Tuesday, July 17, 2007

The Cost of Doing Business (formally or informally)

A lot of deals go south these days between people trying to do business with each other and someone recently asked me if there was a new norm for dealing with people who seem to be acting flaky with regard to a perceived deal. I think a lot is at play and some of it is the current state of affairs.

I think the game is changing a little but I think the change is that people are becoming keenly aware of the already established sets of rules about how it works. A lot of times we can dodge the formality of the rules, but that is the exception to the rule these days and hardly ever the rule itself. Back in the day we could depend on perceived intent. That is no longer a reasonable expectation.

The "rules" in my opinion are established around the ideas of legal partnership, contract law and legally defendable intellectual property. This doesn't mean that we have to run off and only work alongside of people where we have established a legal partnership and a defendable boundary and agreed relationship about intellectual property or a written contract. I think what it means is that we have to understand what those legal boundaries actually are, in all three cases, and each time we get into a situation where we are operating with respect to a perceived partnership, a social contract or intellectual property, both parties should understand and set expectations - at least verbally. This is the old law and the new norm: if no expectations are verbalized, then the assumption is the boundaries established in the law, forget handshakes or unspoken intent or "a good vibe." If someone wants to walk away, then the law establishes their right as well as the expectation to do so. Any other expectation assumed is only personal and not considered a social contract, defendable intellectual property or a partnership.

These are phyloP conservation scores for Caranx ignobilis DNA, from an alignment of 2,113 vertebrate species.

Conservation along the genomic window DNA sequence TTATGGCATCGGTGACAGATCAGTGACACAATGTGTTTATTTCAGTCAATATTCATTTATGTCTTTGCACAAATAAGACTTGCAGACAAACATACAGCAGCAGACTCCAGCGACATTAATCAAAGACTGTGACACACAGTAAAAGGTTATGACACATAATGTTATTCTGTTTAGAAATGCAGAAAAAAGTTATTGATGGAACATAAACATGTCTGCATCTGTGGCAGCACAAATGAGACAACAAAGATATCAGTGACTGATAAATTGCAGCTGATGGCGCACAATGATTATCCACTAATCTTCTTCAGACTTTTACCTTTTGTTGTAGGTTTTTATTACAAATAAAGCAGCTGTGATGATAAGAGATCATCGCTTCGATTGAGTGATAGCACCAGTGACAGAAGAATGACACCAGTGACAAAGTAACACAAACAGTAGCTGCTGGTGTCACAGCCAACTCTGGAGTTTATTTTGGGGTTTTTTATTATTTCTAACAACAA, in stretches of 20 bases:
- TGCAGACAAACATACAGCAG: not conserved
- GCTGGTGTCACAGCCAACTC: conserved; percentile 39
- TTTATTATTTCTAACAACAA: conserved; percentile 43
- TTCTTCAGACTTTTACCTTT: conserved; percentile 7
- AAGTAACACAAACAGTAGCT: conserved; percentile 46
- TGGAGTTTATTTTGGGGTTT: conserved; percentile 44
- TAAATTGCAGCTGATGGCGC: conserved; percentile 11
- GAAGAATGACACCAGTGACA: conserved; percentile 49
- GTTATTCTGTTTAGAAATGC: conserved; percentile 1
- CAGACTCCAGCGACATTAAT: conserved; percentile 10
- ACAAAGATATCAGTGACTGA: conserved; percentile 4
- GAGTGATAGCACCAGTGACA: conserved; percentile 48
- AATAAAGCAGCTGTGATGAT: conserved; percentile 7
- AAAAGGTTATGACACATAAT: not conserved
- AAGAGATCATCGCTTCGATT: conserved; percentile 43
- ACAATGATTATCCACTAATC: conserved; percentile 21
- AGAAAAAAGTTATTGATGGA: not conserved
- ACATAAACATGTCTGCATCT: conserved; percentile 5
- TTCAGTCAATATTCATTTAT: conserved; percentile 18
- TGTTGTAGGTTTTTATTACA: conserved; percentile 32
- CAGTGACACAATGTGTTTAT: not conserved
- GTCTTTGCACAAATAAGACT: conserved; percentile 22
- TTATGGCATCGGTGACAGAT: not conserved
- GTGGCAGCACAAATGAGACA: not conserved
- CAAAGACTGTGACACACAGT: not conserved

Having said all of that, when I was working with one company not long ago we brought a group from Madison up to work on a project with us. They were simply going to finish the project. Once we hired them it seemed that they were unable to do the work and needed us to show them how to do their job. I was put under pressure to teach them how to do it. I told my company that what we did (our implementation) should be considered intellectual property and if they said they could do it but brought nothing to the table outside of interest, then they were actually in breach, not us. The vendor preemptively fired us (which was funny, since they were the ones getting paid.) Here is my rule of thumb on this stuff:

  1. Is the partnership established or am I still pitching?
    If we are still dreaming and not working on a work order, then I am still selling and not partnering.
  2. What do they/are they bringing to the table?
    If we are still talking about ideas and not implementations, then I am still selling. If they are discussing more than project ideas, then I should be past selling and working to establish a contract.